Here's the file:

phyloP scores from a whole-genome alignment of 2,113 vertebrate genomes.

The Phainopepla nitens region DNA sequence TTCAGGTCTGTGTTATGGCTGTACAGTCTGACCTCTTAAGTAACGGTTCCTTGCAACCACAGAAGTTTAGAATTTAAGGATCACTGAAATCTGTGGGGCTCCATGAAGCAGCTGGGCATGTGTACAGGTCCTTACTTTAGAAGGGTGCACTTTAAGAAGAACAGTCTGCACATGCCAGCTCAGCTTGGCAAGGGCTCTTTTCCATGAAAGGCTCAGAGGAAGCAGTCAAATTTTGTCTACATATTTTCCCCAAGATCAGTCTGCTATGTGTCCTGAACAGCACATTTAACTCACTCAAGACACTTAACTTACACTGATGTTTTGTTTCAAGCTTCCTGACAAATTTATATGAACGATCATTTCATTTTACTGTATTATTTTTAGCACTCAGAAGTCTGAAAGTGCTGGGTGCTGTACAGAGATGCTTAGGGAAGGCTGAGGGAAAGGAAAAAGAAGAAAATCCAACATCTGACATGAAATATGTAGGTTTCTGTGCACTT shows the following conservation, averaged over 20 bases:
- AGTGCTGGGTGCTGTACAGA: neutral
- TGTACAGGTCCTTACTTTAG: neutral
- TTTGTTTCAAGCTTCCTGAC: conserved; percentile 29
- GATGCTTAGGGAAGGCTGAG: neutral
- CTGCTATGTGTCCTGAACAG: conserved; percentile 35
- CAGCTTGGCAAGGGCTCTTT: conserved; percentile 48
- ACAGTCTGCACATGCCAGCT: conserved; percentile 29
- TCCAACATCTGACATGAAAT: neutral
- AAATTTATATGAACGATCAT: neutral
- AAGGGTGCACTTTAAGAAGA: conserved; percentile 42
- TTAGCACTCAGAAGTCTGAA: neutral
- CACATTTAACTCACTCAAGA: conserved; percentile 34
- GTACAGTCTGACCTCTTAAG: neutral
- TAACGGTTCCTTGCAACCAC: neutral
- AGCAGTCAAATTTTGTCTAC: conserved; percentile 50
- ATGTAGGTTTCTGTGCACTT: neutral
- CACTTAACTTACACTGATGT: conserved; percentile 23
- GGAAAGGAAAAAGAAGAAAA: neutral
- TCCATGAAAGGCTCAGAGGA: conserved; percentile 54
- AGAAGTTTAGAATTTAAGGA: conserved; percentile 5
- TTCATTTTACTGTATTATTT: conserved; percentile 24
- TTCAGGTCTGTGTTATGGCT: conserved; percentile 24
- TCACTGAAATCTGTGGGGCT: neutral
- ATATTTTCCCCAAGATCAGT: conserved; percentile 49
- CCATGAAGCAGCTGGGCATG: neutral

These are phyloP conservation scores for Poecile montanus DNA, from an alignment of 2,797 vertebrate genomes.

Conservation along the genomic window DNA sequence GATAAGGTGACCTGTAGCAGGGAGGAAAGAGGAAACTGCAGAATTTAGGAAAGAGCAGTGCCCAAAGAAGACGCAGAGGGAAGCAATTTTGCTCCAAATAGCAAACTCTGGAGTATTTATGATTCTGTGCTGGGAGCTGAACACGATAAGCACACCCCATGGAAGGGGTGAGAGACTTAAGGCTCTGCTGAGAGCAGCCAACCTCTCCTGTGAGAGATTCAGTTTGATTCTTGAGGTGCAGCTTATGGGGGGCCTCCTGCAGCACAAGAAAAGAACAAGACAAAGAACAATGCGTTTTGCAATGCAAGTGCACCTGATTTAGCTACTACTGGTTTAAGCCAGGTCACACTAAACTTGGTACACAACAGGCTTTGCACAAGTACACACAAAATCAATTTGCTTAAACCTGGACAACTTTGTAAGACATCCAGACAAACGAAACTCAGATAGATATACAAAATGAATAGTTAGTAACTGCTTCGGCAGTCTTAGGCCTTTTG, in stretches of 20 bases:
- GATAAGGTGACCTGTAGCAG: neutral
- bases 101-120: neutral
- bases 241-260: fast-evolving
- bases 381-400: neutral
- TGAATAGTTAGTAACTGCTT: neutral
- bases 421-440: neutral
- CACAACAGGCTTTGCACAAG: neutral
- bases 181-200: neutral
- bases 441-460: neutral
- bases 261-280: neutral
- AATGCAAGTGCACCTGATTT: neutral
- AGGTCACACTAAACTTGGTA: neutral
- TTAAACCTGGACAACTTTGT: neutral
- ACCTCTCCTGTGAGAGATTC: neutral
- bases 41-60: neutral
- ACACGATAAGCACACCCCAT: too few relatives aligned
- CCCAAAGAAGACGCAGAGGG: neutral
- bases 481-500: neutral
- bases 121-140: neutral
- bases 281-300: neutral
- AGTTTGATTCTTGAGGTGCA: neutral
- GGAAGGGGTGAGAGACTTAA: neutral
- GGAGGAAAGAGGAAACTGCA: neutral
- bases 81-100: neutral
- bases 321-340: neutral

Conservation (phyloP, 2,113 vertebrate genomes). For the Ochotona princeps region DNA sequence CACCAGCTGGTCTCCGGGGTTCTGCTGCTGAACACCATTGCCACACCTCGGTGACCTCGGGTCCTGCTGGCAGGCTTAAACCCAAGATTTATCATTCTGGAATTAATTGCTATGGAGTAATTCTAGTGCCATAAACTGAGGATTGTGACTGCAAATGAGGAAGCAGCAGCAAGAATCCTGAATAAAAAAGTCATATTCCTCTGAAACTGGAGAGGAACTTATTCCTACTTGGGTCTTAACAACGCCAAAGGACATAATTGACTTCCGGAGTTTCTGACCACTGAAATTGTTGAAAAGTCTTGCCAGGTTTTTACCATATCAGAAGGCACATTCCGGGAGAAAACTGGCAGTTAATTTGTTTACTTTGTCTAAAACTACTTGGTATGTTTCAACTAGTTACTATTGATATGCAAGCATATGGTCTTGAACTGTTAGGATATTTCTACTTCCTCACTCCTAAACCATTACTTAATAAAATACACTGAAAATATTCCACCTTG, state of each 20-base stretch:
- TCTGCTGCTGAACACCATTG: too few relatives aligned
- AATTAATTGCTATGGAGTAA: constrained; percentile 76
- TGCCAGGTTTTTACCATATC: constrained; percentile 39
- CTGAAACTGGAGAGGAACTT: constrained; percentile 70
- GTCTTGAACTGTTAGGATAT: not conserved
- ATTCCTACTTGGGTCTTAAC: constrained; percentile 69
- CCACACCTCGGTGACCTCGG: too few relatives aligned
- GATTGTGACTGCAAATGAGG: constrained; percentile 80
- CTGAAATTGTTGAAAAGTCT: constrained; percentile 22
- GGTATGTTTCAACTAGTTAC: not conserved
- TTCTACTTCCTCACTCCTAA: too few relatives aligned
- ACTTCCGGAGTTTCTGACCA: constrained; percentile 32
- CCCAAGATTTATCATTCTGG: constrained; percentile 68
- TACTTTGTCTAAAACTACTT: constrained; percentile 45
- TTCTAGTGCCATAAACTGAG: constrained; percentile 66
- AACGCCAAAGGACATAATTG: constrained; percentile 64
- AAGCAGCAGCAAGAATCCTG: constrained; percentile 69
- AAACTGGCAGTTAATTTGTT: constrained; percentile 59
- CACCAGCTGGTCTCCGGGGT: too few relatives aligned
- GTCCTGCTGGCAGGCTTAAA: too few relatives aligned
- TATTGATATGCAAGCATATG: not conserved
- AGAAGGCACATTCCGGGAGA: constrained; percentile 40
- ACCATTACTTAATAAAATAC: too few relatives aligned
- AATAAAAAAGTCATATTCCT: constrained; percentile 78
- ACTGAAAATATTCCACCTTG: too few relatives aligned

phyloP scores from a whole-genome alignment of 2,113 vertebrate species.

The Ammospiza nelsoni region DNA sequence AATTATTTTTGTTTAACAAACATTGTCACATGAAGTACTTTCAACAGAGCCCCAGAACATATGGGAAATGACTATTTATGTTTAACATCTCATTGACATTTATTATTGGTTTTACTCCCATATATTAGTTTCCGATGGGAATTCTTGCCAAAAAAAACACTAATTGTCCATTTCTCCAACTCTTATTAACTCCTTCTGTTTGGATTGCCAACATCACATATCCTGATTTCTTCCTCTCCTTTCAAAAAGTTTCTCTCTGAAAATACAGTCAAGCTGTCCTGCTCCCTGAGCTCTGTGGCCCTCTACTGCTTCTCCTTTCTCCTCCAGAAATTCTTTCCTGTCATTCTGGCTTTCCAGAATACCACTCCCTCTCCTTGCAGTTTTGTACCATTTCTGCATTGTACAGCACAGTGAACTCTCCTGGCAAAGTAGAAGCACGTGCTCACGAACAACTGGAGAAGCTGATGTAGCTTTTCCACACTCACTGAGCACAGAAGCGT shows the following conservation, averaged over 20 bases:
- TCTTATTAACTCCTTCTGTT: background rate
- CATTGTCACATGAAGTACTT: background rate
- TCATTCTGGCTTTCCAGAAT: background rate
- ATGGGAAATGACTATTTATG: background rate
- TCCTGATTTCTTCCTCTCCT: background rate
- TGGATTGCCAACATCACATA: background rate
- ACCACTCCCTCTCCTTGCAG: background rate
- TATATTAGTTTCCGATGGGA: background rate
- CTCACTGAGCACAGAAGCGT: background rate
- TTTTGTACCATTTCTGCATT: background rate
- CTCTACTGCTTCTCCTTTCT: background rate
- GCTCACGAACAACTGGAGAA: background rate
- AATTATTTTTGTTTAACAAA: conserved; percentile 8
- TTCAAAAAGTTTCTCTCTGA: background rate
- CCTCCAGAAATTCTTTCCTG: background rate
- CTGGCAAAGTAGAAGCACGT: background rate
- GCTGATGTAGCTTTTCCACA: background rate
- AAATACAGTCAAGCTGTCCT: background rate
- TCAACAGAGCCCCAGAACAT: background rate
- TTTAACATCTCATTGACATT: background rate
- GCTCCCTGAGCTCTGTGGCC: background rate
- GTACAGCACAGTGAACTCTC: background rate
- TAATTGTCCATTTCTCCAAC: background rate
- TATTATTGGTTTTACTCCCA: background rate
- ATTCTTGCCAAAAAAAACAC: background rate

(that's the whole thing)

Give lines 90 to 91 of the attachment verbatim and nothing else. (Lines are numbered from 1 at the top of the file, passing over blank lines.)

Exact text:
- TATATTAGTTTCCGATGGGA: background rate
- CTCACTGAGCACAGAAGCGT: background rate